Clearly some help is on the way for foster families. But even if AB 2043 passes, raising the base care rate for kids under age 5 to $387, the stipend still won't come close to solving the child-care problem. The cost of full-time day care in a Santa Clara County child-care center averages $200 a week for kids 2 and under and $130 a week for 3- to 5-year-olds. Family day care in private houses, is expensive, too: It averages $125 a week for babies and $115 a week for older preschoolers.

Parent Trap

IN HER 11 YEARS as a foster parent, Sharon Unternahrer has grown used to spending money out of pocket to care for her charges, especially those of preschool age. She estimates each child's expenses run $100 to $200 a month more than the county stipend pays. Right now she has just one infant, but in the past she's had three foster children, all of whom needed food, clothes, toys and day care.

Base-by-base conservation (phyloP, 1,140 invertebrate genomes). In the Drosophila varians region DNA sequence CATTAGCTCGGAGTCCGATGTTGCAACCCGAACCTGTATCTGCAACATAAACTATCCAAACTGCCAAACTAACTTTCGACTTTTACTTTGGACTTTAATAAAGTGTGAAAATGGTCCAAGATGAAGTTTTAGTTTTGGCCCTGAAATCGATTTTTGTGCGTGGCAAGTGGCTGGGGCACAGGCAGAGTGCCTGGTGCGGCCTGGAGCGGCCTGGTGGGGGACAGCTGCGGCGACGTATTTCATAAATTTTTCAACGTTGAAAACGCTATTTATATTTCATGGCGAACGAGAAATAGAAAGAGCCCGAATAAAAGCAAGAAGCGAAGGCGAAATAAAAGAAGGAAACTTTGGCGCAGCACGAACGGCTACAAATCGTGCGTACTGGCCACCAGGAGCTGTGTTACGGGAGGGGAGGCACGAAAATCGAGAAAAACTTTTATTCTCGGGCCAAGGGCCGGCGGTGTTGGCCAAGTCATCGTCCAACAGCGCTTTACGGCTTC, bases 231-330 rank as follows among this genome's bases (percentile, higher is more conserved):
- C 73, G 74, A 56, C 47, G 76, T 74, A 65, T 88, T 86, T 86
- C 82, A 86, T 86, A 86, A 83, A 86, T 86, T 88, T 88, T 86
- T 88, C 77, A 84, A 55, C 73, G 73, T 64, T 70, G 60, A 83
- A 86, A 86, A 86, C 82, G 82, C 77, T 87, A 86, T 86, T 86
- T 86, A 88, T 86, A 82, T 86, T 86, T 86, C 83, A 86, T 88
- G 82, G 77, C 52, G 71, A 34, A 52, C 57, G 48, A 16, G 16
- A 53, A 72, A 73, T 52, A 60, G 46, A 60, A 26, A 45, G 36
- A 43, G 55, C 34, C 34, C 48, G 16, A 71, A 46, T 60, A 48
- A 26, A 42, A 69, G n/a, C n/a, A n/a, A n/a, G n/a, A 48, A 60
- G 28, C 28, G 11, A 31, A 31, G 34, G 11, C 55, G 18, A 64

Technically, foster children are already eligible for subsidized child care under AFDC-FC (the FC stands for "foster care"). The problem is that foster kids have to wait their turn for the few available slots along with thousands of welfare kids. Unternahrer says the waiting list is so long that it's useless to foster parents, who by definition are temporary caregivers.

"We never get to the top of the list for subsidized day care," she says. "You can get on the list, but sometimes it's years long, sometimes months." She laughs, remembering an absurd situation. "The one time we got the call from the center saying, 'You're up,' I had to tell them, 'He's been gone two months!' "